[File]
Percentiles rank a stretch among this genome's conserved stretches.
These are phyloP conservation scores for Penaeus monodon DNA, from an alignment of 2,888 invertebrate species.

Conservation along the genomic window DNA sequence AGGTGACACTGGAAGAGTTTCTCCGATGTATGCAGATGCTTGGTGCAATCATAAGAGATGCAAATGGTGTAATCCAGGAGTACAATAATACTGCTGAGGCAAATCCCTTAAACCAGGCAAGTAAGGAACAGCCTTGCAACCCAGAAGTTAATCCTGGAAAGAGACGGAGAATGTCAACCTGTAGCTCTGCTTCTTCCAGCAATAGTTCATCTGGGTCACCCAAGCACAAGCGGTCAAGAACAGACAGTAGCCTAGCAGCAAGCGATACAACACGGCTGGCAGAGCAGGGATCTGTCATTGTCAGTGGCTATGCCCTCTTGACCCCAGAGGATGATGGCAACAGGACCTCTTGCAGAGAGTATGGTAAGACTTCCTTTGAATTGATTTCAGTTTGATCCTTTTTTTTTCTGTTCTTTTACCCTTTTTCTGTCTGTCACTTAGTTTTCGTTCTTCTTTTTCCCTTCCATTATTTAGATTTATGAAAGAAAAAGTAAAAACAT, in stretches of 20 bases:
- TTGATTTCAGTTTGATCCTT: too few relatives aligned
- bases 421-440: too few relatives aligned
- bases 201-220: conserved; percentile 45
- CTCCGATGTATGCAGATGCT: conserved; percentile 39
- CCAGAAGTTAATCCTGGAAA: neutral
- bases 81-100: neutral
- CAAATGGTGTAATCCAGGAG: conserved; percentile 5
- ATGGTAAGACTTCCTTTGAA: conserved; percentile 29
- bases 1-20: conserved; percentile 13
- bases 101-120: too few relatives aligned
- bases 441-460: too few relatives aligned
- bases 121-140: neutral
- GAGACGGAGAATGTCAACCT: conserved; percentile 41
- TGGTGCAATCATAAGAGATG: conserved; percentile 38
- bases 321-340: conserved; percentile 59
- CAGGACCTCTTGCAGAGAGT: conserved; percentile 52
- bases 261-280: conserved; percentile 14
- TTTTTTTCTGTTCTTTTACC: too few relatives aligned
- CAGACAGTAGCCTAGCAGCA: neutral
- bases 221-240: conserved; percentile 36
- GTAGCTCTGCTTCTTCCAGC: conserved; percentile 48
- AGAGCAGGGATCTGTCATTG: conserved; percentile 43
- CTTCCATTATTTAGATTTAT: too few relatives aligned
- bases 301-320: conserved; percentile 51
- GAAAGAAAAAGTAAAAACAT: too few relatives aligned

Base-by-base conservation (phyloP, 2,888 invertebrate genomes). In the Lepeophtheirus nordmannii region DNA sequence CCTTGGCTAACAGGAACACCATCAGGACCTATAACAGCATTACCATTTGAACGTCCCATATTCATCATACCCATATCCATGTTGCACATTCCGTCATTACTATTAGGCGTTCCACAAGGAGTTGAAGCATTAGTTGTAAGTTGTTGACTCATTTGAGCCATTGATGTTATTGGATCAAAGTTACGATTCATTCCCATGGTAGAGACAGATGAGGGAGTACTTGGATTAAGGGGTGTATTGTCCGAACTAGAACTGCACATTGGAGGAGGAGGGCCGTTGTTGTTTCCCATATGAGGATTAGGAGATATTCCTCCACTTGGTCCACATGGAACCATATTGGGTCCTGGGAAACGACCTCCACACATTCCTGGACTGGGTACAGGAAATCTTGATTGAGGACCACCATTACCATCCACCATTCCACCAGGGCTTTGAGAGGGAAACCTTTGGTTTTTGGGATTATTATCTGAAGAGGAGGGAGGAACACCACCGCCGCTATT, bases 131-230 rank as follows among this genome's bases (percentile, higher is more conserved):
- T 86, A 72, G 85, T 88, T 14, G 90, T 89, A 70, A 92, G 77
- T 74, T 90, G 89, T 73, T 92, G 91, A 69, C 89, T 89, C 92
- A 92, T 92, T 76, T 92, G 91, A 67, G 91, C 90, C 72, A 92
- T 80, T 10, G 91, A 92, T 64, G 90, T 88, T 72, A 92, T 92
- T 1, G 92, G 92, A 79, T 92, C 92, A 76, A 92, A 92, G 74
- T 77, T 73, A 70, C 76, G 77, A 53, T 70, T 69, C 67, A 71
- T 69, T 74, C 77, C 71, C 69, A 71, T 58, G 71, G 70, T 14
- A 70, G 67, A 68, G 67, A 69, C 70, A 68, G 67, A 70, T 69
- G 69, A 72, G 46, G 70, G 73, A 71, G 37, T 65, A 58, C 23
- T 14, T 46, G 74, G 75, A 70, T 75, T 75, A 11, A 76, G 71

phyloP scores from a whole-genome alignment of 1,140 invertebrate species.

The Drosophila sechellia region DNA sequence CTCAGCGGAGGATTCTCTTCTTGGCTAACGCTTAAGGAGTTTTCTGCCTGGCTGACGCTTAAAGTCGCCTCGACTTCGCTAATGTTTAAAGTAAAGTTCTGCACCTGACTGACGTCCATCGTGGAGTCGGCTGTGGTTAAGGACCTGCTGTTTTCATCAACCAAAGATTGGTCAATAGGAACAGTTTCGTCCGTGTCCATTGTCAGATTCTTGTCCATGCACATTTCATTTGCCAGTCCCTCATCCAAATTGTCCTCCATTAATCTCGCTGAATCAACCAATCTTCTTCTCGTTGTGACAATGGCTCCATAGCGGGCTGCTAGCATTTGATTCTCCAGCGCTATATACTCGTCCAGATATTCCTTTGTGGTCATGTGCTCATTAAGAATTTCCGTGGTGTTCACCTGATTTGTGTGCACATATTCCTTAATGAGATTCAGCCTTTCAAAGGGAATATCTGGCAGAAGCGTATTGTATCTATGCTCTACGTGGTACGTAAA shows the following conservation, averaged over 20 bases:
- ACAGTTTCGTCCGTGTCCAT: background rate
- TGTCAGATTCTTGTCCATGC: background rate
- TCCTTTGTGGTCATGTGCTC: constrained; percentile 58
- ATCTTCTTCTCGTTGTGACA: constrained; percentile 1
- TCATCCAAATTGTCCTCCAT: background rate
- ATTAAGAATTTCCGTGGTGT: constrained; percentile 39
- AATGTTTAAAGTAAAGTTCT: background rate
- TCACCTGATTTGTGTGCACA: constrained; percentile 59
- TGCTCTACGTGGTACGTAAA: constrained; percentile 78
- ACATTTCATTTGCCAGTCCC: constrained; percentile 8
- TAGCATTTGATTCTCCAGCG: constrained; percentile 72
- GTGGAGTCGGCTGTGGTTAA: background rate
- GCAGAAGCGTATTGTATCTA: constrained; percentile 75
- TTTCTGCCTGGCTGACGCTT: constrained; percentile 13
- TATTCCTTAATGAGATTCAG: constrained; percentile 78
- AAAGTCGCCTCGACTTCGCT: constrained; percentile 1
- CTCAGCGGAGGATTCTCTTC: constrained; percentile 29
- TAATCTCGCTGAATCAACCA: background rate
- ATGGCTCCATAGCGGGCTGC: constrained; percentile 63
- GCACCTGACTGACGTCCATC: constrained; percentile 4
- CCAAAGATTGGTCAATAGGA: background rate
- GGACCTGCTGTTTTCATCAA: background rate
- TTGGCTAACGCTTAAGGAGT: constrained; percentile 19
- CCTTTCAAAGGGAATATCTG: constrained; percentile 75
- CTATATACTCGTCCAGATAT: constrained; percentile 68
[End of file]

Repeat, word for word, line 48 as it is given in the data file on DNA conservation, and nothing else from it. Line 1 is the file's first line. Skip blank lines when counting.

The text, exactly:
- AATGTTTAAAGTAAAGTTCT: background rate